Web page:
If you’ve spent more than five minutes trying to make a great cup of coffee, you’ll know that there are a lot of things that affect the flavor. There’s the bean, of course, how it’s roasted, the temperature of the water, how much water you use in relation to how much coffee, the extraction time, and grind size.
What you probably haven’t heard about is grind consistency
When you grind coffee beans, you set it for coarse or fine or whatever you like, and you have to trust your grinder to give you what you’re looking for. The problem is that even high quality, expensive grinders don’t do it very well. That’s because grinding a coffee bean simply isn’t that precise. No matter what you set the grind at, you’re going to get pieces that are bigger than you want, and you’re going to get pieces that are smaller than you want.
The smaller pieces—called fines—will over-extract, making your coffee more bitter than you want. The larger pieces—boulders—will under-extract, making your coffee more sour than you want.
The Rafino helps fix all that. It is, essentially, a two-step filtering process you can apply to your coffee in your own home. You pour your ground coffee in the top, shake it from side to side, and your grind has gone through two separate sieves. When you open it up, the top section will hold your boulders, the bottom section will hold your fines, and the middle section holds ground coffee with a high level of consistency so you get the perfect cut every time.
There are eleven sieves to choose from with holes precisely designed and cut in 100 micron increments from 200 microns up to 1000 microns and you’ll be using two at a time. They’re easy to clean and easily stored.
Using the Rafino doesn’t take long. It generally takes less time than it takes for the water in your coffee maker to boil, so your morning routine won’t take any longer than it does now.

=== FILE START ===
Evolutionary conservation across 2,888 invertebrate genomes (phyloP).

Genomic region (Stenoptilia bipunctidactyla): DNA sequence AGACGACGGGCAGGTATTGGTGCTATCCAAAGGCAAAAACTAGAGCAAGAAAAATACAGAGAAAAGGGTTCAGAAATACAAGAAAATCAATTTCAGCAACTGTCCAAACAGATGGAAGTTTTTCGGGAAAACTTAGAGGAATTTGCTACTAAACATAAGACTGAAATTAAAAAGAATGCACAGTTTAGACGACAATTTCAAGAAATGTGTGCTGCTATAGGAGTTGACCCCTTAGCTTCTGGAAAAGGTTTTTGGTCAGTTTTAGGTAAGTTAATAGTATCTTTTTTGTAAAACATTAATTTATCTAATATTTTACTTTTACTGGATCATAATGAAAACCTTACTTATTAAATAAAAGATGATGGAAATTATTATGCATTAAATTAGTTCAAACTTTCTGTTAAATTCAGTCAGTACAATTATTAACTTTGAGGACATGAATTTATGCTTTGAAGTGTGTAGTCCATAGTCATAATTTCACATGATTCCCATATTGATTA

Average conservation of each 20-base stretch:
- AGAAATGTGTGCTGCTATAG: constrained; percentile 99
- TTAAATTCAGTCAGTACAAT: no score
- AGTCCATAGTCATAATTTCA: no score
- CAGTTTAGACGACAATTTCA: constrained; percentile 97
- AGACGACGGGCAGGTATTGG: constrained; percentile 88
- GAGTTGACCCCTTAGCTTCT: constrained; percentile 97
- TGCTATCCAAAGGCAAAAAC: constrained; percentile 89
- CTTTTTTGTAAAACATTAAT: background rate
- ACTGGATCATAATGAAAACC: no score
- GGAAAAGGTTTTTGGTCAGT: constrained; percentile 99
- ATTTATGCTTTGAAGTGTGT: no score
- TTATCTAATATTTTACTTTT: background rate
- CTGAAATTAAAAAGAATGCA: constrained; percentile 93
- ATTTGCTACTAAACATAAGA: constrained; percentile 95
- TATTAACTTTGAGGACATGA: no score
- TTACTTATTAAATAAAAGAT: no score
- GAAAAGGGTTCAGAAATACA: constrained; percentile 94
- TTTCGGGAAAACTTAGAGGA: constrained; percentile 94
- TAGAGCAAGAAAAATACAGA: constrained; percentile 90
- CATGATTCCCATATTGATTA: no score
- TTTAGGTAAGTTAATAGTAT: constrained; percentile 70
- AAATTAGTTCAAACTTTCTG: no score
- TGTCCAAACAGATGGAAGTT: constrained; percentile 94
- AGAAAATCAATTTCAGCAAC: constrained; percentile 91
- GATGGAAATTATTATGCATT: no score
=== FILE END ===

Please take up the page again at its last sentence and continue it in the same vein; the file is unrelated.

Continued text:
If you’re concerned about waste, don’t be
The Rafino will help you calibrate your grinder so you’re using the optimal settings. The boulders are bigger than you’re looking for so you can simply run them through the grinder again and get the grind you’re looking for. Your grinder can’t make the fines bigger, so you won’t be able to use them to make coffee, but you can use them in baking, cooking, cleaning, or in your garden. In the worst case scenario, you toss them in your compost pile. Once you’ve calibrated your grinder, you’ll be looking at about 10 grams of fines per week. That’s about what a teaspoon of sugar weighs. You can look at it as waste or you can look at it as the price to be paid for a great cup of coffee.
If you love coffee, you probably talk with others who love it and share recipes and geek out like people do. It’s great, but it suffers from a lack of precision. The best you can do is tell someone whether a grind is coarse or fine. At least, that’s the best you could do. Now, you can give them a measurement accurate to 100 microns. That’s a tenth of a millimeter. It’s tiny, it’s precise, and it’s the key to a really great cup of coffee. At the present moment Rafino is running very successful crowdfunding campaign and is available at a price of USD 40.00.